Condition of Swansea’s roads remains static despite costly backlog

THE condition of Swansea’s roads has remained “roughly static” in recent years despite a maintenance backlog which now exceeds £70 million, a senior highways officer said.

Bob Fenwick said rising costs of materials contributed to the “massive backlog” but that he could make inroads into it with expenditure of £7 million to £8 million per year.

Addressing councillors on a scrutiny panel, Mr Fenwick, the council’s highways maintenance leader, said: “Is the budget enough? No. But can we manage the network with what we’ve got? Yes. And am I being supported financially? I believe so.”

He said the highways department carried out a bumper £9 million of road maintenance in 2020-21 and around £5 million per year in 2021-22 and 2022-23.

Mr Fenwick said the Welsh Government had not provided a road maintenance grant for the current financial year, which he suspected was due to its preparations for the new 20mph speed limit on residential roads. But he added that the council had provided extra cash.

Mr Fenwick said he had “never seen anything like” the damage caused to roads as that during last winter. He explained that “marginal temperatures” experienced in Swansea were particular prevalent, with a constant flux of temperatures of between -1C and 1C resulting in a cycle of freeze and thaw. Longer spells of cold weather, he said, would do less damage.

He said a section of Mumbles Road went from having no problems to losing its top level in just one week.

“We had to salt the roads about 40 times which is the most we’ve ever done,” he said.

Mr Fenwick added that the council was trying out new resurfacing materials which might prove less susceptible to damage but which might create potential for tyre grip issues for drivers.

Swansea has around 6,000 roads and streets, covering 1,100km. The council assesses the network every five years, and Mr Fenwick said around 2,000 roads and streets needed some maintenance work. There is also an annual Welsh Government survey of road surface friction and ride quality in the county.

The council carries out routine repairs, such as filling potholes and resurfacing small areas, and planned maintenance and structural repairs.

Mr Fenwick said planned maintenance work had scaled back a little in recent months in order to focus on the winter damage, which last week included resurfacing the scoured section of Mumbles Road at Blackpill. He said roads in Llansamlet also suffered a lot during the freeze-thaw cycle.

Preventative work was more cost-effective in the long run, said Mr Fenwick, and that if he was given the choice he would carry out preventative work on Fabian Way straight away – not because it was in a bad condition but because it would be far less expensive than waiting for it to deteriorate.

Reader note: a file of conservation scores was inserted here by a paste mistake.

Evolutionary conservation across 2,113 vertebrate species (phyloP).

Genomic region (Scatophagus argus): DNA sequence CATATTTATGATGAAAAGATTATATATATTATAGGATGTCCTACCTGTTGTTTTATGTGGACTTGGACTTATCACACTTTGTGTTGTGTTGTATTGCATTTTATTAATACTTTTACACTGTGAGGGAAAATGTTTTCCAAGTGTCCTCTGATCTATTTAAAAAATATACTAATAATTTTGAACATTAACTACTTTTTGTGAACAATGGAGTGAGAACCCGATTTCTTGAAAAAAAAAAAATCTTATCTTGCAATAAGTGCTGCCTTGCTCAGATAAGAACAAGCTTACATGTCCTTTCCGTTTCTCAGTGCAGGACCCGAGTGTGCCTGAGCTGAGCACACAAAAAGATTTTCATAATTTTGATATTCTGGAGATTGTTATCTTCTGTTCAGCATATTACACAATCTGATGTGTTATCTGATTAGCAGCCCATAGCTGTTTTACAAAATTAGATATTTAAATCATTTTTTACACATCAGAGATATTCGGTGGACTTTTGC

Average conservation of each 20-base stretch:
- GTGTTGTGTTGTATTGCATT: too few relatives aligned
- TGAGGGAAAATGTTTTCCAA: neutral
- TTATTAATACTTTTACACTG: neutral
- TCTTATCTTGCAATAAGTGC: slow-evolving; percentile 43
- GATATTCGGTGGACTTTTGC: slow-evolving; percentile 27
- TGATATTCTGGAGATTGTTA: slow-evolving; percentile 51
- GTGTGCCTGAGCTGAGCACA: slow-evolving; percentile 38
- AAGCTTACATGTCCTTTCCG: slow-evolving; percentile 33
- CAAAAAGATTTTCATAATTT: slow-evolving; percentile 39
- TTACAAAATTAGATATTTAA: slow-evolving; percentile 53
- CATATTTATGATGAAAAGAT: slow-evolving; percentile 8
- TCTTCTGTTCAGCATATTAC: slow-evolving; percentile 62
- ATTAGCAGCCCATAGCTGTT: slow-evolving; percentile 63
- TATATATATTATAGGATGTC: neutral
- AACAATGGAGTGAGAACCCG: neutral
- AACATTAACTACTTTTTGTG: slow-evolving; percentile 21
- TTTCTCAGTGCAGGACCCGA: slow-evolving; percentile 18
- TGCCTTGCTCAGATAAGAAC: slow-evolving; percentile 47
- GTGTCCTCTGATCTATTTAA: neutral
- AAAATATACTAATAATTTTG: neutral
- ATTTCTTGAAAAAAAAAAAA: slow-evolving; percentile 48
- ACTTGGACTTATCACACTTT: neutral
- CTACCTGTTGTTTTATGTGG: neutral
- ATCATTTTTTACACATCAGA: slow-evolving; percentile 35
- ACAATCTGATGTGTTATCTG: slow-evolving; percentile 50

Planned road maintenance is prioritised via a scoring system which includes their classification as A,B or C roads, their use, accident statistics and proximity to schools and hospitals.

The council introduced a dedicated pothole repair scheme in 2018, which has resulted in 30,000 potholes being filled. Questioned by Cllr Peter Black about how effective the method of pothole-filling was, Mr Fenwick said the council had tested eight or nine different materials and that the one they’d chosen was “really, really durable”.

The pothole scheme’s success has led to high public expectations, and Mr Fenwick said “a very discontented” member of the public had reported around 160 potholes on Fendrod Way, Swansea Enterprise Park, in just one weekend.

Cllr Matthew Jones the state of the roads was a “hot topic” for residents, not just in Swansea, and that the council’s repair and maintenance teams deserved credit for what they did.

The Welsh Government published data on the percentage of roads in a poor condition up to 2018-19. In that year 4.1% of Swansea’s A roads were in a poor condition, 5.1% of its B roads and 6.9% of its C roads. The council said this had reduced to 2.7%, 2.9% and 4.9% in 2022-23, although the terminology now is roads “in need of attention” rather than poor condition.

During his presentation, Mr Fenwick also said that the new default 20mph limit could reduce road damage because there would be fewer speed humps and other traffic calming measures, which require drivers to break and then accelerate afterwards, than currently.

Councillors asked if they could be sent a list of the roads earmarked for planned maintenance, how the Welsh Government allocated funding to local authorities, whether heavier electric cars could cause more wear and tear than pretrol and diesel ones, and how utilities such as Welsh Water liaised with the council when they dug up roads.

Mr Fenwick said it might be possible to circulate the road maintenance list although it changed frequently, that population levels in a council area influenced Welsh Government funding allocations, and that it was a case of “wait and see” with electric cars.

He said the big issue with utilities and external contractors was when they didn’t advertise who they were while carrying out roadworks.

Stuart Davies, the council’s head of highways, said the council inspected work done by utilities and could get problems rectified at their expense.

Mr Fenwick said instances of not knowing in advance of external contractor work were frustrating. He recalled one occasion when the road outside his house was dug up three days after the council had resurfaced it. “I went ballistic,” he said.

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